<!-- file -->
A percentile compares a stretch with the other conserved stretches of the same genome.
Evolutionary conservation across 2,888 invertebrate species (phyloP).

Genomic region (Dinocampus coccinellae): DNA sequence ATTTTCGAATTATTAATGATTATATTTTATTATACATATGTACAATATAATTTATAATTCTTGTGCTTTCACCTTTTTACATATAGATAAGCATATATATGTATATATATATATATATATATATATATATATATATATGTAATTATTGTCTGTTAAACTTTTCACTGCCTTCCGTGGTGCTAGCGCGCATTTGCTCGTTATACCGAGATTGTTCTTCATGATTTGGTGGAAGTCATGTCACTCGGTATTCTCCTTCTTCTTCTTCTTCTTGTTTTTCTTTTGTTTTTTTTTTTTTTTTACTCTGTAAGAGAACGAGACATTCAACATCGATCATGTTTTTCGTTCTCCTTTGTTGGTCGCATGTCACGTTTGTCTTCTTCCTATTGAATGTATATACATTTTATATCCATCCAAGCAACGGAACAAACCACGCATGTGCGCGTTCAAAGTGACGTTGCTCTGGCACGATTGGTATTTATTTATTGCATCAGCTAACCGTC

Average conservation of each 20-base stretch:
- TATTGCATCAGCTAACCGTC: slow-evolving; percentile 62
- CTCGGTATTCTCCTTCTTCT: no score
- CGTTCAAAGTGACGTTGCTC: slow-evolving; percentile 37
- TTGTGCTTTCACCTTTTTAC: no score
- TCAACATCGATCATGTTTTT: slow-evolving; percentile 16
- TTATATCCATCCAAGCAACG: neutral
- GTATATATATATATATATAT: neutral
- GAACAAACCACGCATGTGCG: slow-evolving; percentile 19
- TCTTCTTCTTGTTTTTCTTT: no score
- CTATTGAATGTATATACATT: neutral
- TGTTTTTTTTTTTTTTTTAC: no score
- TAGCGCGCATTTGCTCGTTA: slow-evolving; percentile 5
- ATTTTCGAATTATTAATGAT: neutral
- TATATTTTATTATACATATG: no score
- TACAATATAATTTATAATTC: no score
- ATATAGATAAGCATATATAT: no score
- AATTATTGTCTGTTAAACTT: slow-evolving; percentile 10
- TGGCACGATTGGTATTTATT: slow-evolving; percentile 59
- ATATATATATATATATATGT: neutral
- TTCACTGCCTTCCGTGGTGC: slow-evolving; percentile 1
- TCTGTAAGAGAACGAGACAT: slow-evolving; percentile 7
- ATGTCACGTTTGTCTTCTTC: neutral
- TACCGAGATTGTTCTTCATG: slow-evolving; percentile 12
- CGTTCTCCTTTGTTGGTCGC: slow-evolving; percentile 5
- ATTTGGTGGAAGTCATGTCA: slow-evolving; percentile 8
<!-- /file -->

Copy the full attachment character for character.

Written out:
A percentile compares a stretch with the other conserved stretches of the same genome.
Evolutionary conservation across 2,888 invertebrate species (phyloP).

Genomic region (Dinocampus coccinellae): DNA sequence ATTTTCGAATTATTAATGATTATATTTTATTATACATATGTACAATATAATTTATAATTCTTGTGCTTTCACCTTTTTACATATAGATAAGCATATATATGTATATATATATATATATATATATATATATATATATATGTAATTATTGTCTGTTAAACTTTTCACTGCCTTCCGTGGTGCTAGCGCGCATTTGCTCGTTATACCGAGATTGTTCTTCATGATTTGGTGGAAGTCATGTCACTCGGTATTCTCCTTCTTCTTCTTCTTCTTGTTTTTCTTTTGTTTTTTTTTTTTTTTTACTCTGTAAGAGAACGAGACATTCAACATCGATCATGTTTTTCGTTCTCCTTTGTTGGTCGCATGTCACGTTTGTCTTCTTCCTATTGAATGTATATACATTTTATATCCATCCAAGCAACGGAACAAACCACGCATGTGCGCGTTCAAAGTGACGTTGCTCTGGCACGATTGGTATTTATTTATTGCATCAGCTAACCGTC

Average conservation of each 20-base stretch:
- TATTGCATCAGCTAACCGTC: slow-evolving; percentile 62
- CTCGGTATTCTCCTTCTTCT: no score
- CGTTCAAAGTGACGTTGCTC: slow-evolving; percentile 37
- TTGTGCTTTCACCTTTTTAC: no score
- TCAACATCGATCATGTTTTT: slow-evolving; percentile 16
- TTATATCCATCCAAGCAACG: neutral
- GTATATATATATATATATAT: neutral
- GAACAAACCACGCATGTGCG: slow-evolving; percentile 19
- TCTTCTTCTTGTTTTTCTTT: no score
- CTATTGAATGTATATACATT: neutral
- TGTTTTTTTTTTTTTTTTAC: no score
- TAGCGCGCATTTGCTCGTTA: slow-evolving; percentile 5
- ATTTTCGAATTATTAATGAT: neutral
- TATATTTTATTATACATATG: no score
- TACAATATAATTTATAATTC: no score
- ATATAGATAAGCATATATAT: no score
- AATTATTGTCTGTTAAACTT: slow-evolving; percentile 10
- TGGCACGATTGGTATTTATT: slow-evolving; percentile 59
- ATATATATATATATATATGT: neutral
- TTCACTGCCTTCCGTGGTGC: slow-evolving; percentile 1
- TCTGTAAGAGAACGAGACAT: slow-evolving; percentile 7
- ATGTCACGTTTGTCTTCTTC: neutral
- TACCGAGATTGTTCTTCATG: slow-evolving; percentile 12
- CGTTCTCCTTTGTTGGTCGC: slow-evolving; percentile 5
- ATTTGGTGGAAGTCATGTCA: slow-evolving; percentile 8